Central London office values continue to grow

December 13th, 2012 Category: Building Management

The office market in central London is continuing to perform strongly, new figures have revealed.

According to CB Richard Ellis (CBRE), the value of offices in the heart of the capital went up by one per cent during November 2012.

The organisation described this as a "healthy" and "robust" upturn, particularly as it came on the back of a 0.9 per cent increase in values throughout October.

CBRE noted that the offices sub-market in the West End has been doing particularly well in the last few months.

Figures also showed that the upturn in central London is not reflective of the state of affairs across Britain as a whole.

Indeed, the value of commercial property on a national scale slumped by 0.2 per cent last month, following a 0.1 per cent drop in October.

Meanwhile, the value of UK offices went up by just 0.3 per cent, indicating the extent to which central London is supporting national figures – and in some cases, distorting them.

Despite the weak performance of the wider commercial property market throughout October and November, CBRE is confident that investors will continue to pour money into the British market.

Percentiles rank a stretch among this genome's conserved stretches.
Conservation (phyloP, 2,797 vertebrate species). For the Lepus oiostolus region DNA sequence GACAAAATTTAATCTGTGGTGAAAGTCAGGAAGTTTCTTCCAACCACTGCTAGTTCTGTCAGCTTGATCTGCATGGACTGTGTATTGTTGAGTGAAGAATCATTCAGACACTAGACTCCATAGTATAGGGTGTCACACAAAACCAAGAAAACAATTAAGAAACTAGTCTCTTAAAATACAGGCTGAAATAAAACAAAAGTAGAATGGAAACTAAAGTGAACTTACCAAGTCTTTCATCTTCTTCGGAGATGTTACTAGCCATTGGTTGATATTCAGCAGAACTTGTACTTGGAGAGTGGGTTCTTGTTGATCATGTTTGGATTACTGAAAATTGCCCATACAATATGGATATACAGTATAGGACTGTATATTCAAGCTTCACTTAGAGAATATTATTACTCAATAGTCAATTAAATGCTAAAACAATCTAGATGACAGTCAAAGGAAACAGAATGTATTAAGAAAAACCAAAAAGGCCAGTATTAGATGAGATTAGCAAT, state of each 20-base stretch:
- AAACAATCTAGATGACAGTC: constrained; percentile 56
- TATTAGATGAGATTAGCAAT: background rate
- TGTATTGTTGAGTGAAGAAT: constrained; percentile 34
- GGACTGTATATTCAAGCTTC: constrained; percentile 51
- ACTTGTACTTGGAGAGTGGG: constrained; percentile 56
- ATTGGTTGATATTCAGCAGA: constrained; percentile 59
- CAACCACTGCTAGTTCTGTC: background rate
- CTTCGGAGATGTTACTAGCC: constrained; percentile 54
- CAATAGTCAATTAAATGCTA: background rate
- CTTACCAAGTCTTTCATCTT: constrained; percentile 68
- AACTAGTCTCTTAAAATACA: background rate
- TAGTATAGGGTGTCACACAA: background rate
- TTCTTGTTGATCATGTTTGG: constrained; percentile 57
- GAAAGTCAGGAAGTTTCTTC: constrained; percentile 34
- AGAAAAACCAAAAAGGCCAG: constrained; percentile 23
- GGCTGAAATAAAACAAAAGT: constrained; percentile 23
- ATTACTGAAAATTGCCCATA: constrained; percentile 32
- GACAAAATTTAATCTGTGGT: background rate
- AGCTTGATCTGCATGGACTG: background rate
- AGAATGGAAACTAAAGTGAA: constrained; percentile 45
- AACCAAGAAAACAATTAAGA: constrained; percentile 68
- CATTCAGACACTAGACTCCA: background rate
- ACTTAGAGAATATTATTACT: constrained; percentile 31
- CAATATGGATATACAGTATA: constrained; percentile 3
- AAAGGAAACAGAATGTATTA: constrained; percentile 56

So with London leading the way, businesses based in the capital could be well-placed to thrive in the coming months as Britain aims to build a sustainable economic recovery.

Leslie Schroeder, senior analyst at the group, commented: "Although November figures were relatively flat, investors are clearly still viewing the UK as a safe haven, when compared to the rest of Europe."

He pointed out that Britain has seen a higher level of investment turnover during 2012 than any other European market.

Nevertheless, he acknowledged that much of this activity has been concentrated in central London, with foreign investors in particular proving keen to establish a presence in this location.

Mr Schroeder said during the year to date, values in the central London office sector have gone up by 3.3 per cent.

This, he stated, has coincided with a 10.9 per cent capital decline in the rest of the UK office market.